9. The Sun is Also a Star by Nicola Yoon: I know I’ve mentioned this one before, but I’ll do it again.  It’s about a Jamaican girl whose family is about to be deported and a Korean boy who doesn’t want to follow the plan his parents have set out for them.  They spend a day together in New York City and it’s pretty great.  I loved the little in-between perspectives we got and the blend of science and romance/fate/destiny kind of stuff.  I loved it!!

10. The Memory of Light by Francisco X. Stork: This is another book about mental illness – specifically depression, suicidal thoughts, and schizophrenia.  It’s about a girl who, after attempting suicide, gets to know three other kids with problems like hers.  It didn’t romanticize mental illness or sugarcoat anything, and it made me cry (and I don’t cry often at books) but it was a really captivating story.  

There you have it, folks! My top ten from 2016.  I sincerely wish you all a wonderful 2017 filled with happiness, love, and new memories!!! I love you all!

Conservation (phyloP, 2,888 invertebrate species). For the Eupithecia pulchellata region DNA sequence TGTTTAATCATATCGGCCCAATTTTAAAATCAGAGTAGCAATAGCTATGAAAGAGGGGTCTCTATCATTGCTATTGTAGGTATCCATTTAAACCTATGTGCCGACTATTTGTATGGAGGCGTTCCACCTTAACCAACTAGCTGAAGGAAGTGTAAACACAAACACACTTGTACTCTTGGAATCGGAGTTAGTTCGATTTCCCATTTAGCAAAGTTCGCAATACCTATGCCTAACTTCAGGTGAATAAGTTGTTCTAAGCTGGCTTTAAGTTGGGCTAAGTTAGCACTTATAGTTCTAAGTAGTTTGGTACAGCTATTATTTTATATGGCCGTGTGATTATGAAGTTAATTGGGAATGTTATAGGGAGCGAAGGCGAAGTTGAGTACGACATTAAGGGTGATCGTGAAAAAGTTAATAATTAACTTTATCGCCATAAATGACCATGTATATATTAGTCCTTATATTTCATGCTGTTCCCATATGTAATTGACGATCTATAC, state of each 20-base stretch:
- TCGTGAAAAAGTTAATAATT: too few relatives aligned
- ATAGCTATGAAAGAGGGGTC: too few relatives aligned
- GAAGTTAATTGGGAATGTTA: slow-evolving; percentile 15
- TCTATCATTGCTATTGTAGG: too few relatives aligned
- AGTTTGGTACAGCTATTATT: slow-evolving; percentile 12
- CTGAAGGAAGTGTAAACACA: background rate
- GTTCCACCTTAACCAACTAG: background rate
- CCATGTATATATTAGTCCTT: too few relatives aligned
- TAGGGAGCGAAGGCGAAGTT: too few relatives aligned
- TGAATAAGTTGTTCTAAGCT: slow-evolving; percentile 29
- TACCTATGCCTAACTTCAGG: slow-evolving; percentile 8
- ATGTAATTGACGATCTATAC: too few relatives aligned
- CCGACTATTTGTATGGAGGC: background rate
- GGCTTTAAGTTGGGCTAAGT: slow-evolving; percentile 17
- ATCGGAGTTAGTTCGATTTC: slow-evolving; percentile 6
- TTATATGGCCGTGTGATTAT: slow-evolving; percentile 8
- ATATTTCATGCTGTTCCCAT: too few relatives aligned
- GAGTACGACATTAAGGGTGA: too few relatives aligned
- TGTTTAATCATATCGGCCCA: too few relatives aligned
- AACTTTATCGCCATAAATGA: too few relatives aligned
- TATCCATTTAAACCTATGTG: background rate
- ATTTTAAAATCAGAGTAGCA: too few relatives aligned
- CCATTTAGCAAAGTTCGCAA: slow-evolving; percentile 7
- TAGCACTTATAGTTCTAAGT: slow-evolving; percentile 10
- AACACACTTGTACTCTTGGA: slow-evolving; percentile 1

• Mom: they're fictional characters they aren't even real
  • Me: but my love for them is real
The half-life of a substance is the time it takes for it to lose one half of its initial value. In nuclear physics, it’s the time it takes for unstable atoms to lose energy by emitting radiation. In biology, it usually refers to the time it takes to eliminate half of a substance (water, alcohol, pharmaceuticals) from the body. In chemistry, it is the time required to convert one half of a reactant (hydrogen or oxygen, for example) to product (water). In love, it’s the amount of time it takes for lovers to feel half of what they once did…Like hydrogen-7 or lithium-5 or boron-7, love has an infinitesimally small half-life that decays to nothing. And when it’s gone, it’s like it was never there at all.
—  Nicola Yoon, The Sun is Also a Star